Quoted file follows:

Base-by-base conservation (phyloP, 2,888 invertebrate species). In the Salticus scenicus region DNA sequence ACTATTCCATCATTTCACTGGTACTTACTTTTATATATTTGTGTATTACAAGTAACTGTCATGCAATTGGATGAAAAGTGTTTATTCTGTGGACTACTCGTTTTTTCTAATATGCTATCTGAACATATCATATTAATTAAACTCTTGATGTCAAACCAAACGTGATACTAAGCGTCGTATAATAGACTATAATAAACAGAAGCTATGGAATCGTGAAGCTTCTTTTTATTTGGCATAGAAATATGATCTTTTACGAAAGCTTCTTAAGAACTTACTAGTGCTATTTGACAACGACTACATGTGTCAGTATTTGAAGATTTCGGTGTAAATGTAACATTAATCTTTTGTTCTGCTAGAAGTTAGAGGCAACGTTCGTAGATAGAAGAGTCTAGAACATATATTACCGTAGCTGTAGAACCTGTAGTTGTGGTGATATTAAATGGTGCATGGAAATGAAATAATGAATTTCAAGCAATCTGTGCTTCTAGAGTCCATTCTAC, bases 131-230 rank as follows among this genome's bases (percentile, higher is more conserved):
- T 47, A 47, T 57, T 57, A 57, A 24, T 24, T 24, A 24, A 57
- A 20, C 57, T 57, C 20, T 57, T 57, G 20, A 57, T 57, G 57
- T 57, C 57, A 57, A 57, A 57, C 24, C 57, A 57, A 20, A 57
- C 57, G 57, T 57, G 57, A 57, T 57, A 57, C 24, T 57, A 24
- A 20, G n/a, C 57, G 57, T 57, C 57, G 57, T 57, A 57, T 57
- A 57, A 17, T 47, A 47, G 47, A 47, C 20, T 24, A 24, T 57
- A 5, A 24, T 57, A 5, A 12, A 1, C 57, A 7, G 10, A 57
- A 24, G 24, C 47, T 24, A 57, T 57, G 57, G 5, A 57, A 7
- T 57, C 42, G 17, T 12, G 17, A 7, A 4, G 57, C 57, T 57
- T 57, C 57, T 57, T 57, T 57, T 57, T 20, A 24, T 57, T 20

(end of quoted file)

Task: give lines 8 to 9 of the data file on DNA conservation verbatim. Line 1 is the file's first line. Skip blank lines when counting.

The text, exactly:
- A 5, A 24, T 57, A 5, A 12, A 1, C 57, A 7, G 10, A 57
- A 24, G 24, C 47, T 24, A 57, T 57, G 57, G 5, A 57, A 7